Japanese asteroid mission a success; next up, NASA

Aug 26, 2011

A space mission to a nearby asteroid launched in 2005 has yielded some interesting clues about earth’s early formation.

Japanese scientists on that mission report today in the journal Science that despite retrieving a very small sample from the nearby Itokawa , the knowledge gained is huge.

“This is a great achievement for the Japan Aerospace Exploration Agency,” said Humberto Campins, a professor at the University of Central Florida and international expert on asteroids and comets. “The analysis of the Itokawa asteroid sample illustrates the wealth of information that can be obtained even from very small samples and sets the stage nicely for NASA’s OSIRIS REx mission, which is to sample a more primitive asteroid. That asteroid should help us understand the role asteroids played in the origin of ’s oceans and life.”

What scientists found in the Itokawa sample is unequivocal evidence that this type of asteroid is the parent of ordinary chondrites – the most common type of meteorites found on earth. Space weather morphs asteroid fragments and when they enter earth’s atmosphere they burn up, changing their chemical nature a bit. That’s why they are referred to as meteorites. The Japanese’s pristine sample has helped distinguish the original material on the rock and how it changed when it entered earth’s atmosphere. That is helpful to understanding the origin and evolution of the planet and the solar system.

Although technical glitches caused the Japanese to collect a smaller sample size than had been intended, Campins said the knowledge gained offers great insight and only makes him more eager to see NASA’s own asteroid mission take place.

The OSIRIS-REx mission, which targets a primitive asteroid, is scheduled to launch in 2016. Campins is part of that scientific team and believes the sample collected may hold important clues to understanding the illusive question of how the earth got its oceans.

He has reason to believe water on earth may have originally come from a primitive asteroid. Campins made international headlines in 2010 when he discovered evidence of water ice on two other primitive asteroids based on long-range observations. OSIRIS REx is an opportunity to potentially confirm those findings through a hands-on sample.

“It’s very exciting,” Campins said. “I just can’t wait to see what we find and what surprises Mother Nature has in store for us.”

Explore further: SDO captures images of two mid-level flares

add to favorites email to friend print save as pdf

Related Stories

Human mission to an asteroid: Why should NASA go?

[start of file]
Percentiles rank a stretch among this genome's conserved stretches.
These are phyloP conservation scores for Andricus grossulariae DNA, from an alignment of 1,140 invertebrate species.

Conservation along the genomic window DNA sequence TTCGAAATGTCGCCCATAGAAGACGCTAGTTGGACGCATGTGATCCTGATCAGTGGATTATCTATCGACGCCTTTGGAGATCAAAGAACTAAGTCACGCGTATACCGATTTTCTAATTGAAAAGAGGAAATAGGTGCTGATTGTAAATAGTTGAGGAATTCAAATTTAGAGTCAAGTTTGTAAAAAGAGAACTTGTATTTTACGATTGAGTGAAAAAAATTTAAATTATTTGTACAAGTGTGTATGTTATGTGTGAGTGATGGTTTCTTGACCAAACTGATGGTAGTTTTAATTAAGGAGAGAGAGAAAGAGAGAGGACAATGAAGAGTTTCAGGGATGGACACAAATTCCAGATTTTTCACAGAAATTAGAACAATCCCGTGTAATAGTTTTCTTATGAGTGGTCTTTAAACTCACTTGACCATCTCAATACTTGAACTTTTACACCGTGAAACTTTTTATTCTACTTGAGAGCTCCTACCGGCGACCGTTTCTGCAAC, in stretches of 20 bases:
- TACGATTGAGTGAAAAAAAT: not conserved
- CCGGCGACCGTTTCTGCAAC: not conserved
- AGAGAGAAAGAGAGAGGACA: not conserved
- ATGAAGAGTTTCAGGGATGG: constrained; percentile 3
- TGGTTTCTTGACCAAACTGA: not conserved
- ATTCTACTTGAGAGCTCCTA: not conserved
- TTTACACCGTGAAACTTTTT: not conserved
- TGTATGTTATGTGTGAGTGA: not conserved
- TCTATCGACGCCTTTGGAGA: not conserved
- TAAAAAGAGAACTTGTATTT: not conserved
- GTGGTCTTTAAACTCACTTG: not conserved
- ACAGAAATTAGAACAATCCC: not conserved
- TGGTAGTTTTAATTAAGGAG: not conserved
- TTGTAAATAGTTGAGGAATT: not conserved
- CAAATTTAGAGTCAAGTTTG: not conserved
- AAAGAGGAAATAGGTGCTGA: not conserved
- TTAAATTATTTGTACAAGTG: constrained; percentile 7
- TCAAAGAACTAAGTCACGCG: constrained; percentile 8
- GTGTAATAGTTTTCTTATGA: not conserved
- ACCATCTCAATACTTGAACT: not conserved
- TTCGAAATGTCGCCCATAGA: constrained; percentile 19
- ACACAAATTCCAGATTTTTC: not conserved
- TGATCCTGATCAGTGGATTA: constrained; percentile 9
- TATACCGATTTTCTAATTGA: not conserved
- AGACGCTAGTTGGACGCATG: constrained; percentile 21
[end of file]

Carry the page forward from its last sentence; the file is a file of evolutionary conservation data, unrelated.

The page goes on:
Aug 24, 2011

Imagine, if you can, the first time human eyes see Earth as a distant, pale blue dot. We’ve dreamed of deep space missions for centuries, and during the Apollo era, space enthusiasts assumed we’d ...

AKARI's observations of asteroid Itokawa

Aug 23, 2007

The space-borne infrared observatory AKARI, observed asteroid Itokawa last month with its Infrared Camera. The data will be used to refine estimates of sizes of potentially hazardous asteroids in the future.

NASA plans to visit a near-Earth asteroid

Aug 17, 2011

In a few years a NASA spacecraft will seek the building blocks of life in a shovelful of asteroid dirt. The OSIRIS-REx spacecraft, targeted for launch in September 2016, will intercept asteroid 1999 RQ36, orbit it for a year, ...

Recommended for you

SDO captures images of two mid-level flares

Dec 19, 2014

The sun emitted a mid-level flare on Dec. 18, 2014, at 4:58 p.m. EST. NASA's Solar Dynamics Observatory, which watches the sun constantly, captured an image of the event. Solar flares are powerful bursts ...

Why is Venus so horrible?

Dec 19, 2014

Venus sucks. Seriously, it's the worst. The global temperature is as hot as an oven, the atmospheric pressure is 90 times Earth, and it rains sulfuric acid. Every part of the surface of Venus would kill you ...

Image: Christmas wrapping the Sentinel-3A antenna

Dec 19, 2014

The moment a team of technicians, gowned like hospital surgeons, wraps the Sentinel-3A radar altimeter in multilayer insulation to protect it from the temperature extremes found in Earth orbit.

Video: Flying over Becquerel

Dec 19, 2014

This latest release from the camera on ESA's Mars Express is a simulated flight over the Becquerel crater, showing large-scale deposits of sedimentary material.

Spinning up a dust devil on Mars

Dec 19, 2014

Spinning up a dust devil in the thin air of Mars requires a stronger updraft than is needed to create a similar vortex on Earth, according to research at The University of Alabama in Huntsville (UAH).

User comments : 0

Please sign in to add a comment. Registration is free, and takes less than a minute. Read more

Click here to reset your password.
Sign in to get notified via email when new comments are made.